By then, however, the department had quietly hired Armstrong Teasdale to review that relationship.


    In April, the Post-Dispatch began asking questions about Aimie Mokwa's use of the Chevy Malibu in 2006.

    That same month, Chief Mokwa received a tip from "law enforcement sources" about the queries, according to the Armstrong Teasdale report.

    It says the chief immediately told Parks to stop lending vehicles to his family. Mokwa also alerted Goodson and other police board members, and urged the hiring of a law firm to investigate.

    Armstrong Teasdale assigned two attorneys, including a former federal prosecutor noted for his expertise defending white collar crime.

    The attorneys stood beside Goodson on Friday as he released their 17-page report. It lacked details on the type of cars provided to Aimie Mokwa or police officers, except that they were "often in poor condition with little value." There is no explanation of how they determined that, other than asking the tow company.

    Regardless, the attorneys said, there's no proof Parks ever got preferential treatment, so at worst it might be a violation of police rules.

    Still, Goodson said, the police department will stop using Metropolitan Towing and turn over all towing business to the city.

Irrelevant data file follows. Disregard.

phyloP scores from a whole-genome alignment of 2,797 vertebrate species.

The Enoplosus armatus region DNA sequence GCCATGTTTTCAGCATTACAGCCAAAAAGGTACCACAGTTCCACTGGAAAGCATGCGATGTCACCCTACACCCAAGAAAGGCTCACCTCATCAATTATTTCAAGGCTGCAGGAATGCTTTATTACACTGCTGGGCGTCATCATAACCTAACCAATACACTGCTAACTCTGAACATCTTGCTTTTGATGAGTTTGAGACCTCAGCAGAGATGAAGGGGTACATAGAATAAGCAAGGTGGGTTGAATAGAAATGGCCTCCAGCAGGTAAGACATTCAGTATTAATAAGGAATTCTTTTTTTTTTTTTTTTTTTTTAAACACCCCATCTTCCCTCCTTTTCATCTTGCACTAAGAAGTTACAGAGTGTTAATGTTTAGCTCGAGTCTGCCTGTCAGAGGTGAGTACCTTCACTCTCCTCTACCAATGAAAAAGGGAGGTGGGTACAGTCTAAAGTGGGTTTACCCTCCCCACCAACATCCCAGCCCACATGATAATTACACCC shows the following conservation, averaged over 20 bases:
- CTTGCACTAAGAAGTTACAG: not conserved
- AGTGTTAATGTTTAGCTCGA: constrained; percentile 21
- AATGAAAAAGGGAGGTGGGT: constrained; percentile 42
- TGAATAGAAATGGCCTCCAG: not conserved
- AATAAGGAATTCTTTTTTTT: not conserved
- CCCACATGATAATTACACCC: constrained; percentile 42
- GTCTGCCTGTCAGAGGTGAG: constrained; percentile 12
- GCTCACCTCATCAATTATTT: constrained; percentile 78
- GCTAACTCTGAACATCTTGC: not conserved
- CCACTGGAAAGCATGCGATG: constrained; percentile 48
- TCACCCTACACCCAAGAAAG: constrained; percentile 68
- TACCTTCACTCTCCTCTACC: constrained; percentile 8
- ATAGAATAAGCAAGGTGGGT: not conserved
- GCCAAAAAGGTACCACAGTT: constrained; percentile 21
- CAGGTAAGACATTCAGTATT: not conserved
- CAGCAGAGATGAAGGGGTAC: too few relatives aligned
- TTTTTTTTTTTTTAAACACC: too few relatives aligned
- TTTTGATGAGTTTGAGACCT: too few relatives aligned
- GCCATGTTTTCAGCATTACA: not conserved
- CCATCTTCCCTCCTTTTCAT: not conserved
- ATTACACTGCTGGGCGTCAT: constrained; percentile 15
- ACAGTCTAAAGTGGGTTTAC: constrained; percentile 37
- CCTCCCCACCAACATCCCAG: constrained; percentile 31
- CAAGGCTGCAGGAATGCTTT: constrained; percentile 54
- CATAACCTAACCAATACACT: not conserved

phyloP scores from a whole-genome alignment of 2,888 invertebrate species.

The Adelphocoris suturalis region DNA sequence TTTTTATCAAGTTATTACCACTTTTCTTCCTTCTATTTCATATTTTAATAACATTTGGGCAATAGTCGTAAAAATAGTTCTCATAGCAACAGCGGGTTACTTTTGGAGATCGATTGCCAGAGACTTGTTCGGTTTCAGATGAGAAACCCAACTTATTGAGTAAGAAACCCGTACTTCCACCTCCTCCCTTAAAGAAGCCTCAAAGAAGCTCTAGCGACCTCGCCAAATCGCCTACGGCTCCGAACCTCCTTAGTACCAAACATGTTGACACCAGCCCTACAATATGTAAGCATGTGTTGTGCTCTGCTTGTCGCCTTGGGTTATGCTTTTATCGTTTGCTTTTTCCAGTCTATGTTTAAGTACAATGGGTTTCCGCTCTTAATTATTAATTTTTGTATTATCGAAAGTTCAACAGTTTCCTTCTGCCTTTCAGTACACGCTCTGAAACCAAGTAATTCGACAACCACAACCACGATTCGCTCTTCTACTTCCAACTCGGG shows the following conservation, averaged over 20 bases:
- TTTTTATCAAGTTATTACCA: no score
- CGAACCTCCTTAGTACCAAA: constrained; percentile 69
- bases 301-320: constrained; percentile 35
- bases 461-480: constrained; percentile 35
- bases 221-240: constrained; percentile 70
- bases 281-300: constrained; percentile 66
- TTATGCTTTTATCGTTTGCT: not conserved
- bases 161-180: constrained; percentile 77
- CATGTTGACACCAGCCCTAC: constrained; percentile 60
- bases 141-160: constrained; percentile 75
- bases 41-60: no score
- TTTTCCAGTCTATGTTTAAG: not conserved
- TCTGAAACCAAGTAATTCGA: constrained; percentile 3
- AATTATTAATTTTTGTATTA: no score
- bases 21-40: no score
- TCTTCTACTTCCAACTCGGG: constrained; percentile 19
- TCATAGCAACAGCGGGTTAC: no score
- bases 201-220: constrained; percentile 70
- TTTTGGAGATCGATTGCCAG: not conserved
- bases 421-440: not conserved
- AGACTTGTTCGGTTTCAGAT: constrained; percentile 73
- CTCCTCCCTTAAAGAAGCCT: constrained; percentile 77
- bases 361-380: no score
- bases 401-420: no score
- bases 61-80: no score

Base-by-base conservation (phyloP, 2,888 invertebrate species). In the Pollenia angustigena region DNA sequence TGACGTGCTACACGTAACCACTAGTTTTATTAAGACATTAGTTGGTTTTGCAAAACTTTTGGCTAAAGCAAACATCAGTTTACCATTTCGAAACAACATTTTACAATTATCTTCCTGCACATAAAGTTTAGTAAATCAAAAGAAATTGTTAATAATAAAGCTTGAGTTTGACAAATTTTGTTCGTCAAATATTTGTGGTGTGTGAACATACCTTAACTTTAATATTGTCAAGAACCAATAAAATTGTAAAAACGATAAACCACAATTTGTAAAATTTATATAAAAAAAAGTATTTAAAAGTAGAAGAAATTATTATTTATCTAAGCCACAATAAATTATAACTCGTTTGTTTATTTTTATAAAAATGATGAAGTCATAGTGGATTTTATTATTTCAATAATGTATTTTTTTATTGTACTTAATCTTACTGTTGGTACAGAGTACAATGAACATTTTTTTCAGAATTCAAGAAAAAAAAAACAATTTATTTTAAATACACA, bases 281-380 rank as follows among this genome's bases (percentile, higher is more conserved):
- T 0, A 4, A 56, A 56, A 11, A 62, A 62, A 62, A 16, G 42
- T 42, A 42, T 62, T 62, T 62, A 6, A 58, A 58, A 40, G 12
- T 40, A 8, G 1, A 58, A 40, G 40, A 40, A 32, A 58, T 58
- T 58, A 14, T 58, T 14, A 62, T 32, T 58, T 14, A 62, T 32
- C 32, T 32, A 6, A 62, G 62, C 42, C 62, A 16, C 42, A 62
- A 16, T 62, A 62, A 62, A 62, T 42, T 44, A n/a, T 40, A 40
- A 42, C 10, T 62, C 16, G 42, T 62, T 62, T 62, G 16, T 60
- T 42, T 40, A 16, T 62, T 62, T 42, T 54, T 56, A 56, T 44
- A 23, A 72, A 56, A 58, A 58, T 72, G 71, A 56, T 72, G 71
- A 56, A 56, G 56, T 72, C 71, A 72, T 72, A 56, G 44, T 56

He said the case was closed.

    But the criticism has yet to end.

    U.S. Attorney Catherine Hanaway questioned why police didn't bring in the FBI or Missouri Highway Patrol to investigate.

    Goodson said it was unnecessary because the board's lawyers determined that nothing illegal had happened.

    He said using the law firm was "a very thoughtful, very proactive step by the police board."

    The police officers' association isn't convinced. Albert S. Watkins, its lawyer, said the executive board will meet Monday to discuss asking for an investigation "by authorities in a position of power to do something about it.

    "And that doesn't mean a private law firm."

    [email protected] | 314-340-8101

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    Make America Great For Once.

  • #2
    Doesn't every Chief of Police have this perk????
    I agree with Davhaf.....Kaiser March 9,2004

    Official Lounge co-sponsor of Jason Motte.

    Mick Jagger is in better shape than far too many NBA players. It's up in the air whether the same can be said of Keith Richards.

    Bill Walton


    • #3
      Chicago has the same problem.

      Fucking tow companies. They all should be shot.


      • #4
        What crummy cars she used. I don't understand the risk-reward ratio of this pathetic whatever it was.

        Crookedness and controversy in st. louis---whether it is police, school, or fire department---is just pathetically inept.

        I am going to miss Burke. At least that asshole was entertaining.


        • #5
          FBI and IRS raid St. Louis Metropolitan Towing.

          jj twiggs - A great family restaurant

          Dear God, KBF here. I'd just like to say thanks, once again, for allowing Dusty Baker and I to live during the same time period. Every time I think he's given me his last gift -- overpitching Prior in the playoffs, getting cocky in Game 6 vs. the Angels, blowing another game for the Cubs -- he does something stupid like pitching to Albert Pujols. Thy will be done, baby!!!!!


          • #6
            Originally posted by Donuts_For_Koharski View Post
            FBI and IRS raid St. Louis Metropolitan Towing.